The Handmaid’s Tale Warns of the Dangers of Complacency


By Arin Garland ’18

The Hulu adaptation of Margaret Atwood’s novel, “The Handmaid’s Tale,” depicts a dystopian future in which women are systematically oppressed by the government, the Republic of Gilead, previously known as the United States. The show satirizes the idea of male superiority and takes it to a whole new level; it warns against complacency surrounding social issues, such as feminism and gender inequality, that are very relevant to our world today.

As a result of mass infertility and the government at a loss of solutions, radical religious groups began to rise to power, blaming society for disobeying God’s word and designating barrenness as their punishment. Their extremist ideals sparked a third great awakening and led to a theocratic revolution.

The protagonist, Offred, is a Handmaid for one of “The Commanders” of the Republic of Gilead, meaning that she is raped by him every month during a ritual known as “the ceremony.” This horrendous “ceremony” is required by the new government in an attempt to combat the rapidly falling birth rates. It is also viewed as “sacred” and fulfills what they believe to be a woman’s only purpose. Women are not allowed to read, to write, have jobs or freely speak their minds, and if they are found breaking any of these rules, they are punished severely through mutilation.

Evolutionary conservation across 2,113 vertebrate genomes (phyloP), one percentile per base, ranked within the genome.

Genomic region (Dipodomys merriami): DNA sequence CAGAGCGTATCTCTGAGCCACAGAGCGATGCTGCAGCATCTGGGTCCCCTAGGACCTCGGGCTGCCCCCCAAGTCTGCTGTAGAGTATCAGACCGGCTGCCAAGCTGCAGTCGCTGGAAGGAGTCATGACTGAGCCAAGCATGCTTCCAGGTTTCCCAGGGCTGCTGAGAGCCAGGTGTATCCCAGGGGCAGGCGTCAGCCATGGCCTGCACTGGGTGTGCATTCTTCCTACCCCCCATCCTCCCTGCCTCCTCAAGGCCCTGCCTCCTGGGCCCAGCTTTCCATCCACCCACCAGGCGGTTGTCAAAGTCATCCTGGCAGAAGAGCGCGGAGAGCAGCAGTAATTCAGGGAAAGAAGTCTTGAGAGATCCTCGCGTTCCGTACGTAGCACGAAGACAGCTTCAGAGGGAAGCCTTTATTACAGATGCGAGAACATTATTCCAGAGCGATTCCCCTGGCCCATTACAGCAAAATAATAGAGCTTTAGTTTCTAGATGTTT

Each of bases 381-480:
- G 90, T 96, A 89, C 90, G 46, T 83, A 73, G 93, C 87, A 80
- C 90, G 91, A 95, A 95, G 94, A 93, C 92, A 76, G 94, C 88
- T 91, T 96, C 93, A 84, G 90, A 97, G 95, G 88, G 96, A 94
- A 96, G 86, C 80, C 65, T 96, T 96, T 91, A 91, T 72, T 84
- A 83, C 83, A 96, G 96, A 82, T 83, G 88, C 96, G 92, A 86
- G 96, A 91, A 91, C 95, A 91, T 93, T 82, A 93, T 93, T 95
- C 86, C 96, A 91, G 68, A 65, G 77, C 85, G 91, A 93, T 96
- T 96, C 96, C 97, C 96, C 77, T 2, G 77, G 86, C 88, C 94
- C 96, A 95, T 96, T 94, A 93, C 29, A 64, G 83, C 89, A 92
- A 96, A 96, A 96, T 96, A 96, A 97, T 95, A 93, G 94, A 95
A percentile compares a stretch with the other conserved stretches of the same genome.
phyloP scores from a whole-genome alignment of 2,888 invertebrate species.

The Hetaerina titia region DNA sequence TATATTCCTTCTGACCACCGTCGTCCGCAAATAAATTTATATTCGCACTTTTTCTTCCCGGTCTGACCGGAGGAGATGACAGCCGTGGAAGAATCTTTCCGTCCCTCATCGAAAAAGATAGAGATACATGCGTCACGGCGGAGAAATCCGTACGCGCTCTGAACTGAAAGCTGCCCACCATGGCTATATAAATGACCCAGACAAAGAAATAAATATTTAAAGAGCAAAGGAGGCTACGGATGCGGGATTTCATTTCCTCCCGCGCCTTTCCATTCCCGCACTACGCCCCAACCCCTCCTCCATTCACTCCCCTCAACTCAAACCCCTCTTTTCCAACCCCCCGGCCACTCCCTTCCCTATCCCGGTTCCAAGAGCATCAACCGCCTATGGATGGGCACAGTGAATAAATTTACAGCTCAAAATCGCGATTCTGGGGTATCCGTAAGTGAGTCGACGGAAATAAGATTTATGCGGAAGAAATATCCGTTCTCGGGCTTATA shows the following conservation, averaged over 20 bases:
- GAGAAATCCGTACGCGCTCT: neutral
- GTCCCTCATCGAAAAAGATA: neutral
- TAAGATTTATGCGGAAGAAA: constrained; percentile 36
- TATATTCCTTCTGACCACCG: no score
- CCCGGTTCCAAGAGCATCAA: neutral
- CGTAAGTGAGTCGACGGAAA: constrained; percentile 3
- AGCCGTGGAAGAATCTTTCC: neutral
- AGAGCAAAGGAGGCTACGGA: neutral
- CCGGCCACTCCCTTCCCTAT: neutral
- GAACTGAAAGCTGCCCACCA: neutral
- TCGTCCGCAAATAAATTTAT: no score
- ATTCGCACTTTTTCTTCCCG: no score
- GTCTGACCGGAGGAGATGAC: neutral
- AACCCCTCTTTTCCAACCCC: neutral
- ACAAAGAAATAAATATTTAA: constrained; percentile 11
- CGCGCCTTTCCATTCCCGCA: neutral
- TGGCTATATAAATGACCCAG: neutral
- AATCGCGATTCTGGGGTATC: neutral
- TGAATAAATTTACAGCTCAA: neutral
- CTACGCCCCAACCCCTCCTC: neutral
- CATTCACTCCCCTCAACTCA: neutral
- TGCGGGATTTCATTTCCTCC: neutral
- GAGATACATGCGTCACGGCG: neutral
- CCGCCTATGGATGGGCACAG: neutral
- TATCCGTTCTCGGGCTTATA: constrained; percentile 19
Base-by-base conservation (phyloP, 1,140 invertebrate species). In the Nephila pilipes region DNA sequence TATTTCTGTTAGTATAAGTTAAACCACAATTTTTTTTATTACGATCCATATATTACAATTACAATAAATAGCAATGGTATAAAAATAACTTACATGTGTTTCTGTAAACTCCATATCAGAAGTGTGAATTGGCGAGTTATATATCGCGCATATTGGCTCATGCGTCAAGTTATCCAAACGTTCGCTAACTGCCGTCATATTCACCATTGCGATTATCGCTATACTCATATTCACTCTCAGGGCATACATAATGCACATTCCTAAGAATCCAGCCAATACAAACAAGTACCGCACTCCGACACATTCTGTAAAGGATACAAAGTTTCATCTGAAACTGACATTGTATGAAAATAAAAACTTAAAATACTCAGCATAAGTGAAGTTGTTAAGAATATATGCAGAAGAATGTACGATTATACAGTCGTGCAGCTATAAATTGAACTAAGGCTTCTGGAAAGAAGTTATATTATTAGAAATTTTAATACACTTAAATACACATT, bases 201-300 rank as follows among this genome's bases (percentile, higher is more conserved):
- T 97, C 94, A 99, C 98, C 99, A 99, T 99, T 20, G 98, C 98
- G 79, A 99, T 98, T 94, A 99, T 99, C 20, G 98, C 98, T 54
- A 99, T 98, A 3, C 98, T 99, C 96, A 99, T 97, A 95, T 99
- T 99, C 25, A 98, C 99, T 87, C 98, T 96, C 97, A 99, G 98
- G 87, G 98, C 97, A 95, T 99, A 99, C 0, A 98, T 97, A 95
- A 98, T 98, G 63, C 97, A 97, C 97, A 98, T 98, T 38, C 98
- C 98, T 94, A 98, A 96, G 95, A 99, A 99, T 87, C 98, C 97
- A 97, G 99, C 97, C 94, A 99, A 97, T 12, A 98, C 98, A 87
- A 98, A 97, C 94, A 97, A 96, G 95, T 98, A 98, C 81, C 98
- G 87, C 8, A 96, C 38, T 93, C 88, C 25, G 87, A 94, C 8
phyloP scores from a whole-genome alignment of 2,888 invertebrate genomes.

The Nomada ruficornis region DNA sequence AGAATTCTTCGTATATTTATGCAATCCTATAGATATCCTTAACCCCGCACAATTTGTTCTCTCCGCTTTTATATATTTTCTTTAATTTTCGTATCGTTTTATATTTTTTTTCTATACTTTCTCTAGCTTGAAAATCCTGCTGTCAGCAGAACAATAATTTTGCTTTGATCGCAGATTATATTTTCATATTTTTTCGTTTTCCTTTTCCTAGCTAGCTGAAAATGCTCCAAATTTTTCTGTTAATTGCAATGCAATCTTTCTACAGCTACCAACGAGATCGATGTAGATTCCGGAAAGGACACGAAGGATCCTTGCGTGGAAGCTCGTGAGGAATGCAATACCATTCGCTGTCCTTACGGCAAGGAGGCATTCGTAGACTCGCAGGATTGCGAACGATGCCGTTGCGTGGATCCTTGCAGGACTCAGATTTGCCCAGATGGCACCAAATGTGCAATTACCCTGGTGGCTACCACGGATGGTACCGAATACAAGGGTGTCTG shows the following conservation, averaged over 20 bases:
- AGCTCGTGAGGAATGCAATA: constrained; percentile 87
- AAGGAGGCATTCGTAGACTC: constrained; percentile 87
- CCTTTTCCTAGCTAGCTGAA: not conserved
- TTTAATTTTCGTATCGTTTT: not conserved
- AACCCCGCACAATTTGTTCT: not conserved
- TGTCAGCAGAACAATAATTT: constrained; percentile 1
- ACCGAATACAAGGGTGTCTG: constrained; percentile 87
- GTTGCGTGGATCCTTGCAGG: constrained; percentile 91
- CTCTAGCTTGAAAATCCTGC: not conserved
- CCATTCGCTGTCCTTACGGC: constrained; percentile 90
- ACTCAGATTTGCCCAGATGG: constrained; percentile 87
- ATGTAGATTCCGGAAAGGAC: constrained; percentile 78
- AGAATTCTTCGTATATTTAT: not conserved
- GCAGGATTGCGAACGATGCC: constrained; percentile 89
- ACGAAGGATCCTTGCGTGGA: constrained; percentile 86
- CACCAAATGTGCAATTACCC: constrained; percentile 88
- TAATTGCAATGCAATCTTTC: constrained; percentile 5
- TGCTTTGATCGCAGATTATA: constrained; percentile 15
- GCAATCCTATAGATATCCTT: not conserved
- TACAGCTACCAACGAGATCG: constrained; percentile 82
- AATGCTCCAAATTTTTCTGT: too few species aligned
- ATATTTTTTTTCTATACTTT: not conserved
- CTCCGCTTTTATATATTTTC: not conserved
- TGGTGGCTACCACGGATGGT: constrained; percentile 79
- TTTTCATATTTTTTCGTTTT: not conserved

Offred often has flashbacks to a past that seems all too familiar to the audience as she discusses more modern developments, such as Uber. The fact that this takes place in the near future adds another note of discomfort to the situation; most times when injustice is carried out, we blame history, and say “back then they didn’t know any better,” but when it is people of the present enforcing injustice, it makes it all the more terrifying.

However, it is important that the audience realizes that this is taking place not too far down the road from the present moment, because, although greatly exaggerated, the issues expressed in the “Handmaid’s Tale” are still occurring today. The show not only criticizes individual complacency for so easily accepting their positions in society, but also for society’s complacency in allowing gender divisions to continue to widen. The show demonstrates the haunting parallels between two seemingly disparate societies by exaggerating the subjugation and objectification of women in Gilead and draws connections by setting the scene in modern America.

“The Handmaid’s Tale” is a collection of painfully uncomfortable moments, pitch black humor, and very distinctive Orwellian feels, but it also gets a very important message across; we need to stop living in the past, or else our future may look like something very similar to Gilead.